I suspect that a lot of others come away from these rides with minor injuries like this and don't report it. This sort of legislation may seem silly until you experience an injury.

      The G forces and heavy vibration on a coaster are nothing like those in car. (unless in a rollover!) Up till now, themeparks have "policed" themselves and I bet a lot of "minor" injuries reports are suppressed. I think that the head restrains and shock dampers on these things could be better designed.

  • by orbital3 ( 153855 ) on Monday September 16, 2002 @01:28AM (#4263856)
    From the article:

    G-force is the pressure put on the body when it is suddenly accelerated from a motionless position, resulting in a person's body being pushed back into their seat.

    What the author just described here is half nonsense and half the wrong thing. Acceleration from any "position", motionless or not results in a force being applied to bodies going along for a ride. Secondly, the suddenness, or rate of change of acceleration, is jerk, not acceleration. G-forces are acceleration, not jerk.

    That said, I personally think the regulation of the g-forces isn't really going to help much. Whenever I ride a rollercoaster, the sudden acceleration making my head knock into the supports is definitely the least fun part to me, and my guess is that's what causes the alleged brain injury, not sustained g-forces.
  • by sasha328 ( 203458 ) on Monday September 16, 2002 @01:33AM (#4263867) Homepage
    The prevailing attitude from the 30 odd replies I've read so far, is something like this: They are sil;ly and stupid bureaucrats who are limiting our enjoyment in something totally harmeless.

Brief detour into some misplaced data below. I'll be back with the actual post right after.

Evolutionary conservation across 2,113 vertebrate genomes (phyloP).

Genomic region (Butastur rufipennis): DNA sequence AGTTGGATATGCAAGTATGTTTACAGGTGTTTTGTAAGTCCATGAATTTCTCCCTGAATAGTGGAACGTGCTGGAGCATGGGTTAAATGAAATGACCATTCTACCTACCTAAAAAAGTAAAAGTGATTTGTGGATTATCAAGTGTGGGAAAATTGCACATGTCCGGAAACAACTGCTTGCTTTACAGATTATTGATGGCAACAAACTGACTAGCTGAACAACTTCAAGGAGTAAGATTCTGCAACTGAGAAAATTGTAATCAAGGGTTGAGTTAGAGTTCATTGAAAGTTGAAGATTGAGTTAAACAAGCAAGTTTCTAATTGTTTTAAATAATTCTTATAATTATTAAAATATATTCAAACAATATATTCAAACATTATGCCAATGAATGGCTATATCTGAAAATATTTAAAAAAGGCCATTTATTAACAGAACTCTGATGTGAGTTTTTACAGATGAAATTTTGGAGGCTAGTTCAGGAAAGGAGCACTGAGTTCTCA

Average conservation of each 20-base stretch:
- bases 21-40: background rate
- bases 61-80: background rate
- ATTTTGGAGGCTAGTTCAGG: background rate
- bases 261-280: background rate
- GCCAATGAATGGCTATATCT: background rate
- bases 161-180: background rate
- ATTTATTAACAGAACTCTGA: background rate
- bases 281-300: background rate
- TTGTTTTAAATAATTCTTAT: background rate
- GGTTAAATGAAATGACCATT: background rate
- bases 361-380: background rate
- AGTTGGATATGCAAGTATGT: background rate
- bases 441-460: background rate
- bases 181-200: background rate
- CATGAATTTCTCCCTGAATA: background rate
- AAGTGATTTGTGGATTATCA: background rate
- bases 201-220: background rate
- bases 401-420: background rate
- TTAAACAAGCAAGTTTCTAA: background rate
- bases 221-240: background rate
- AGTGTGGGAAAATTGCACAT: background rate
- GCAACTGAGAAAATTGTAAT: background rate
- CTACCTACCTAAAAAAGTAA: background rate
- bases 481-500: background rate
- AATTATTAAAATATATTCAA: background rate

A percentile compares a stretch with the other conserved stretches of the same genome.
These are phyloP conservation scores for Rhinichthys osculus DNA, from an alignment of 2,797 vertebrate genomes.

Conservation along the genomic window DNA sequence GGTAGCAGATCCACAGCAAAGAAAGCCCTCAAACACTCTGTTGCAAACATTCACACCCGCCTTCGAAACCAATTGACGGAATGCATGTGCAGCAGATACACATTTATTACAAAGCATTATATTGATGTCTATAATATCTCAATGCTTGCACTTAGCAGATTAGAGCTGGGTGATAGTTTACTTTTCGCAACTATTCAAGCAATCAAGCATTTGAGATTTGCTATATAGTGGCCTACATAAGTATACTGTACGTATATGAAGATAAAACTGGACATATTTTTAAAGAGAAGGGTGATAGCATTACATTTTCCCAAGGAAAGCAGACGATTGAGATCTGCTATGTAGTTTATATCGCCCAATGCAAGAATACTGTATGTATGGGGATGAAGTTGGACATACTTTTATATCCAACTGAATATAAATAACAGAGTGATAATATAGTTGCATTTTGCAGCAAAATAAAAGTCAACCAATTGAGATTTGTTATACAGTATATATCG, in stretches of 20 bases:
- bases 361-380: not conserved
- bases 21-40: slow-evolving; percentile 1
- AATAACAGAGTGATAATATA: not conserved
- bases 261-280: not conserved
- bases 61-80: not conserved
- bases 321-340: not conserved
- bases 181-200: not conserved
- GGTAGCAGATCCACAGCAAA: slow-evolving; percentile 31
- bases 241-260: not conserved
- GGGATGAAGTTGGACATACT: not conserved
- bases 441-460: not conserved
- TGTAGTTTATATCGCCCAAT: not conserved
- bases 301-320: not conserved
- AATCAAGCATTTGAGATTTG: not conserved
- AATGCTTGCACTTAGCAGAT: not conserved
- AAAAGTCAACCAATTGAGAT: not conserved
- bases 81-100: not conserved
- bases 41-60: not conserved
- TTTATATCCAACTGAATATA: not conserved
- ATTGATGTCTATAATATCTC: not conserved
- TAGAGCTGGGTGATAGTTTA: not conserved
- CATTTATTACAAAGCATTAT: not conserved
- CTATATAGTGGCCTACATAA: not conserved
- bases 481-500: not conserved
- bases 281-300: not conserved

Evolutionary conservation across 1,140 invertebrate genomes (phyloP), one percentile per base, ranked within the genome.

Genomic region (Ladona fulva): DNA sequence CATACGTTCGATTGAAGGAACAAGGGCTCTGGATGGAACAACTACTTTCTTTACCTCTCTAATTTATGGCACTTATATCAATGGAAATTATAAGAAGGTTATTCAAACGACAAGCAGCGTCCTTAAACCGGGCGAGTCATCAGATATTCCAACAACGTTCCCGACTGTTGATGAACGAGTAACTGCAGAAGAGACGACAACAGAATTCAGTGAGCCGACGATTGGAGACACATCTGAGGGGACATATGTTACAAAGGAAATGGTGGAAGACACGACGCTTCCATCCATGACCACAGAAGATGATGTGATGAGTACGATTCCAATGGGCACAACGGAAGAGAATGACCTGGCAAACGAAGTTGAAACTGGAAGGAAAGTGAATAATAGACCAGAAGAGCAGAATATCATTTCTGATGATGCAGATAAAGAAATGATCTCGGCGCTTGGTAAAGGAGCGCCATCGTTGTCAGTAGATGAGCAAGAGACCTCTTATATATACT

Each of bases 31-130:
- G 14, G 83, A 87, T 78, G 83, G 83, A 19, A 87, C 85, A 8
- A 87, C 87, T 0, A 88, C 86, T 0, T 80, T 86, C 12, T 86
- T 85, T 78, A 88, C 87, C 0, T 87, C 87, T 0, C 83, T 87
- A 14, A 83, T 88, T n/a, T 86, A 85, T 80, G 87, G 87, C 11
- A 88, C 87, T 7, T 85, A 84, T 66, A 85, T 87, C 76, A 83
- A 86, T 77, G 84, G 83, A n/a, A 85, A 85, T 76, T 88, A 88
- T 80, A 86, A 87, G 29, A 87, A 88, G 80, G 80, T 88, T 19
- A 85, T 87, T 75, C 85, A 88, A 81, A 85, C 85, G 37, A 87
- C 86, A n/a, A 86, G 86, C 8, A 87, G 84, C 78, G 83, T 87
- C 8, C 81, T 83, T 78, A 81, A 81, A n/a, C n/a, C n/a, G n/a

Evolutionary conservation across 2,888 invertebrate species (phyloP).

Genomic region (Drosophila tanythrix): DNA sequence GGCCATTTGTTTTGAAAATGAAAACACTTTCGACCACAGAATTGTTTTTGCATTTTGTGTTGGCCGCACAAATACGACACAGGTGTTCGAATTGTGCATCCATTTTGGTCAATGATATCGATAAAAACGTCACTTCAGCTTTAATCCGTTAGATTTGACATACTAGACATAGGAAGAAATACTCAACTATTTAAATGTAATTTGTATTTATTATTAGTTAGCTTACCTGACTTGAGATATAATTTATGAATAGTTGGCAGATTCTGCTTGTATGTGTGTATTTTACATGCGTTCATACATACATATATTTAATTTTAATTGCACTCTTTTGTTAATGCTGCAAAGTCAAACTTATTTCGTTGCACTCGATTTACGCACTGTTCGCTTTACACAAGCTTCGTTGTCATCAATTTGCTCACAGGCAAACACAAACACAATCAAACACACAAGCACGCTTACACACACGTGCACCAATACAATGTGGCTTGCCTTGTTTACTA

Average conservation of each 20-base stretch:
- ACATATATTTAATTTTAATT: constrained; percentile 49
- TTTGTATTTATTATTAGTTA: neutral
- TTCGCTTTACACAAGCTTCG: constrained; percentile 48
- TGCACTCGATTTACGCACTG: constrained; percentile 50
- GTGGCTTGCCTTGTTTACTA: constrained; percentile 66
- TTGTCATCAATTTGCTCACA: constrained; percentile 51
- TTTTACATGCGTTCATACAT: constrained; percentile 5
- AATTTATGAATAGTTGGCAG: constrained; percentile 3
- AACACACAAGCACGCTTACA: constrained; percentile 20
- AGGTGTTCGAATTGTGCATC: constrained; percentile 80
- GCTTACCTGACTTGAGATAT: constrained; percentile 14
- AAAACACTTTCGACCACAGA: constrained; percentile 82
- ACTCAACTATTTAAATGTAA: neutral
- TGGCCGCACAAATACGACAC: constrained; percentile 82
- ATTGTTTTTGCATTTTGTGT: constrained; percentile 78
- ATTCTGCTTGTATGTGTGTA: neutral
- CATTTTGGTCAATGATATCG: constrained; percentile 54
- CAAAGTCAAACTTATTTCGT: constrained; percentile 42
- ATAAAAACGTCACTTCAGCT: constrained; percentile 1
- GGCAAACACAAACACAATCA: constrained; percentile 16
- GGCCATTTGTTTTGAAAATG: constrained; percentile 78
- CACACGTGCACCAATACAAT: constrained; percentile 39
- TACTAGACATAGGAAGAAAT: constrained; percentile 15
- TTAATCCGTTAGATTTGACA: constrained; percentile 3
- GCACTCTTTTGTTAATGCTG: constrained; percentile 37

My reply to this is, a 5.6 G turn will produce the same sensation as a 4.6 G turn. So the fun is still exactly the same. Besides, for those who have a hard time thinking beyond their own noses, G forces apply to machinery as well as to humans. Lower Gs results in less stress on the machinery, and thus becomes less likely to malfunction. Also, designing for less Gs reduces the cost of construction, which, theoretically, means more roller-coasters.
    • by pezpunk ( 205653 ) on Monday September 16, 2002 @03:05AM (#4264095) Homepage
      a few points first. i am a pretty hardcore rollercoaster enthusiast. the law passed in NJ limits coasters to 5.6 G's. well, i know of none in the world that exceed 5.0 G's. so first of all, the law's completely pointless. it's like banning the sticking forks in your eyes. nobody does it anyway.

      second, what few injuries rolloercoaster riders have sustained have NOT come from G forces at all. the ones that weren't the result of a malfunction or user error have come from banging their head into the restraints. this has to do with how well the ride is designed, not the G forces it inflicts. a ride could pull only 1 or two G's but still bloody your ears if it's designed poorly.